Travel Trouble: Travel insurance fails families on trips

November 16, 2017 09:10 PM

Are you planning a vacation over the holidays? Perhaps you’re planning a family trip over the winter break. Then this is a story that potentially affects you. It features two local couples' heartbreaking stories. Both planned trips of a lifetime. And because those trips were expensive, they bought travel insurance. But when the unexpected happened and they tried to collect, their insurers said no.  So they Dialed Deanna.

John and Kerry Vagg planned a dream vacation of filled at a lovely Mexican resort for their 25th Wedding Anniversary. 
"It was just a matter of finally having a break from our busy lives," said Kerry Vagg.
Together they'd raised three kids, rarely taking time for themselves.  In fact, the only vacation they’d had as a couple was a two day jaunt to Vegas for the 10th wedding anniversary.  Now finally, with their kids all grown up they'd saved up for a vacation Kerry called a trip of a lifetime.  They paid for their anniversary trip in full.  It was almost $5000.
"My husband wanted to make sure we were gone during our anniversary.  He thought it was really important for us to be there for our anniversary even though it was hurricane season," said Kerry. 
They were worried, so their travel agent made a suggestion. 
"She said, ‘Oh the travel insurance it covers everything,’ and so we felt good about it.  We paid the extra," said Kerry. 
The insurance was $270.  It was peace of mind for the unexpected.  But then, the unexpected happened.  Kerry remembers the day her husband learned the terrible news.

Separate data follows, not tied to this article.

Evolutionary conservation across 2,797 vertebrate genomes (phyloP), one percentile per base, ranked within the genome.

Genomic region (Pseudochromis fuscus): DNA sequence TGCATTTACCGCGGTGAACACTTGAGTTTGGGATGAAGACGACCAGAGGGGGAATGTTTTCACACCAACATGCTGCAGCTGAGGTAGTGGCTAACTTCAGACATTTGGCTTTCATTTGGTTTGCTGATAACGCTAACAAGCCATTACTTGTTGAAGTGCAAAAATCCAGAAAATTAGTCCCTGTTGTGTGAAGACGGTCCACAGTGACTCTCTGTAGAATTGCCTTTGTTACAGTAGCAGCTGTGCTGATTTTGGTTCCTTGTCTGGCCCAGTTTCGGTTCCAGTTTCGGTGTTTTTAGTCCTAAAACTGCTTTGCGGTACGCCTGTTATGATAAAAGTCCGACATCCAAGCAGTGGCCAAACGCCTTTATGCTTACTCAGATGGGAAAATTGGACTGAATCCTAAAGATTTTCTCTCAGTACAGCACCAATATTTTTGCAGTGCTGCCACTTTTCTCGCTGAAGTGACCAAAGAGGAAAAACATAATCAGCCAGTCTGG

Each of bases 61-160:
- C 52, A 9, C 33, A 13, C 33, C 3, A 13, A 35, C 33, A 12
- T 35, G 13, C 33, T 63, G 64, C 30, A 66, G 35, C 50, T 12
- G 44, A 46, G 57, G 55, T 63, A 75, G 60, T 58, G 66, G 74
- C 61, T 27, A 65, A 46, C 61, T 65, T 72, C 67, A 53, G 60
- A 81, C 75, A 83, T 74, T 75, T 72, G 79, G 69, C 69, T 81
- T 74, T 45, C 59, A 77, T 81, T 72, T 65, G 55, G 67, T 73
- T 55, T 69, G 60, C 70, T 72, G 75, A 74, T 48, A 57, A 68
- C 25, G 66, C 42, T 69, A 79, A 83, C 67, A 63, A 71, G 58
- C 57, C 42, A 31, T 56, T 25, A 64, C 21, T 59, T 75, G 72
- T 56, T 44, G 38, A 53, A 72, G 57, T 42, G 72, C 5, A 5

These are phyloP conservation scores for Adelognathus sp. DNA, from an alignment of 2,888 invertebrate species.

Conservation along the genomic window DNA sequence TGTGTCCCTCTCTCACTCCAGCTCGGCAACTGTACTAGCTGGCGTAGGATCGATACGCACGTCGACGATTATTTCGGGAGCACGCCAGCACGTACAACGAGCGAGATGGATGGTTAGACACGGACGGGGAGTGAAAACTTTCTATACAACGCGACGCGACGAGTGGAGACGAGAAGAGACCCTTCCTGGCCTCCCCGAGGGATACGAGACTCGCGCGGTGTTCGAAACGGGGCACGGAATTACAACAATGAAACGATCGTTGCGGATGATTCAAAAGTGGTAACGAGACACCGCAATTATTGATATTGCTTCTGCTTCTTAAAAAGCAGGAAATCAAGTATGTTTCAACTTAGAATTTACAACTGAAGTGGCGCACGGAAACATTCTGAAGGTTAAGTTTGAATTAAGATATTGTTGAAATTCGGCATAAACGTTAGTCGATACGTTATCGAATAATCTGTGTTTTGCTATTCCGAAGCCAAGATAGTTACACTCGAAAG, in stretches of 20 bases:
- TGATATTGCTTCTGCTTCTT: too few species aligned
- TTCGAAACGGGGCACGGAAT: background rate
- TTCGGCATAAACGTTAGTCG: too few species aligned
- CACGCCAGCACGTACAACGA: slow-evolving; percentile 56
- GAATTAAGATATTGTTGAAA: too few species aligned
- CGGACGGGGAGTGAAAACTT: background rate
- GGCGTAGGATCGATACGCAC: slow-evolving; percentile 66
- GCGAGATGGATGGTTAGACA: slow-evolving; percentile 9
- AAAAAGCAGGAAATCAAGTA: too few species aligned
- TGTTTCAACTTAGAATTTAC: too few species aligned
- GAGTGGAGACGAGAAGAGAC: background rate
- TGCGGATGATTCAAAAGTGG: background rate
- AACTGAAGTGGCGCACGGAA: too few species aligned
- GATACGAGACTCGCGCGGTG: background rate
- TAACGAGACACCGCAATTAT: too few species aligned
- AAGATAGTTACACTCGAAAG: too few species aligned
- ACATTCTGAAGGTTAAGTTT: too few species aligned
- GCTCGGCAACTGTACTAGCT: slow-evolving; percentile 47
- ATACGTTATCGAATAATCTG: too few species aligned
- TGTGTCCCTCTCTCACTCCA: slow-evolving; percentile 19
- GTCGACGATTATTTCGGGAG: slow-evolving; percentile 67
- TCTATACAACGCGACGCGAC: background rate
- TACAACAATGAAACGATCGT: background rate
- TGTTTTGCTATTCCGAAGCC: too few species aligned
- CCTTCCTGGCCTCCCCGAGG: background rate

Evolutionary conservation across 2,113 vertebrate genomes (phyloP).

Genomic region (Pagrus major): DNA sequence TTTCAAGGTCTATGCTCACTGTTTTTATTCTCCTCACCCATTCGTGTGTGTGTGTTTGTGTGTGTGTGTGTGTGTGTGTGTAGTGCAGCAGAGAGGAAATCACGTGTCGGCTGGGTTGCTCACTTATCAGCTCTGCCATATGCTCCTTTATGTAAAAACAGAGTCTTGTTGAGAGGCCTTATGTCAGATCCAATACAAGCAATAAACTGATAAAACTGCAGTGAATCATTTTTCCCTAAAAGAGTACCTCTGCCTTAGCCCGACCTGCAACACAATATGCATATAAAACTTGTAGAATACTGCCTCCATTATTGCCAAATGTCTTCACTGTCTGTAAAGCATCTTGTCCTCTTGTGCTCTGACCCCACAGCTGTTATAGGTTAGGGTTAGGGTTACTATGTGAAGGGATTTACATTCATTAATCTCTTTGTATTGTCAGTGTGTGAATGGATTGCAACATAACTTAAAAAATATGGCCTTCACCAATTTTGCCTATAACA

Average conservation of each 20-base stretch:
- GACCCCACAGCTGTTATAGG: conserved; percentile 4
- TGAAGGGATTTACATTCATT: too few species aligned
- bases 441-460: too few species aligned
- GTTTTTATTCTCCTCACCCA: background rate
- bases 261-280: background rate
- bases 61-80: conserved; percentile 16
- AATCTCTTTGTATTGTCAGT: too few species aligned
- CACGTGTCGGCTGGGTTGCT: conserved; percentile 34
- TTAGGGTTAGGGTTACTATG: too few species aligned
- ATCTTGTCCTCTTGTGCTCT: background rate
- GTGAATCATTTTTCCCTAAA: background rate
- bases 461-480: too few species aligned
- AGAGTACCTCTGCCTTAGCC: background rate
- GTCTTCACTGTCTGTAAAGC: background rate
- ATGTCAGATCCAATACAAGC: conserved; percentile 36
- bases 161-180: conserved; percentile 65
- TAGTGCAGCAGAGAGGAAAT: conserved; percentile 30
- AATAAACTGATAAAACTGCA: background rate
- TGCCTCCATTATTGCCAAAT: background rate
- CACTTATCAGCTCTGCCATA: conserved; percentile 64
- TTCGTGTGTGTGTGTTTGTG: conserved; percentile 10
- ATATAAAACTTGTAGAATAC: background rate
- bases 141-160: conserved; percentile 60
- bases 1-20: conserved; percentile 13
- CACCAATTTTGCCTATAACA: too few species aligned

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"Some of the people at his work had showed up to let him know that they had found our son who had passed,” said Kerry. Their oldest child, the boy who grew to be a big man with a very big heart was dead at 24 following a heroin overdose.  His parents were shocked and heartbroken.  Their son Cody had struggled with opioid addiction, but they believed he’d beaten it.
"My son had been doing very well. He had not used in two years," said Kerry. 
 Now Cody was gone.  And on the very day his parents had been scheduled to leave for their anniversary trip his mother was doing something very different.
"I was burying my son that day," said Kerry. 
This, his parents say, was a tragedy they did not foresee - a tragedy they believed would be covered by their insurance, Berkshire Hathaway Travel Protection.  After all, the policy says it covers cancellation if it occurs because of the serious injury, death, or sickness of a family member.  But when she called her insurance representative she got sobering news.

"She read another byline in the contract which stated that if it was intentional or suicide that our contract would be null and void; therefore, we would not get any money reimbursed to us,” said Kerry.

"In my lifetime, I don't think any insurance policy ever covered that," said Lynn Di Maria.  Di Maria has sold travel insurance for decades as owner of Di Maria Travel.  But she argues this case could be different.

"This young man was not trying to harm himself. It was an addiction," said Di Maria.  It's an argument that might support payment of their claim.  

Mike and Alyssa Ranalletta are also battling their travel insurer.  The newlyweds planned to honeymoon in February at a resort in the Florida Keys.  But it has not been easy for the couple.  

"About six weeks before our wedding, my mother in law's breast cancer came back.  And within four weeks of it coming back she had passed away."
Her mother-in-law died a week before the wedding.  Little did they know she left them some money - a belated wedding gift. They got the letter weeks after her death.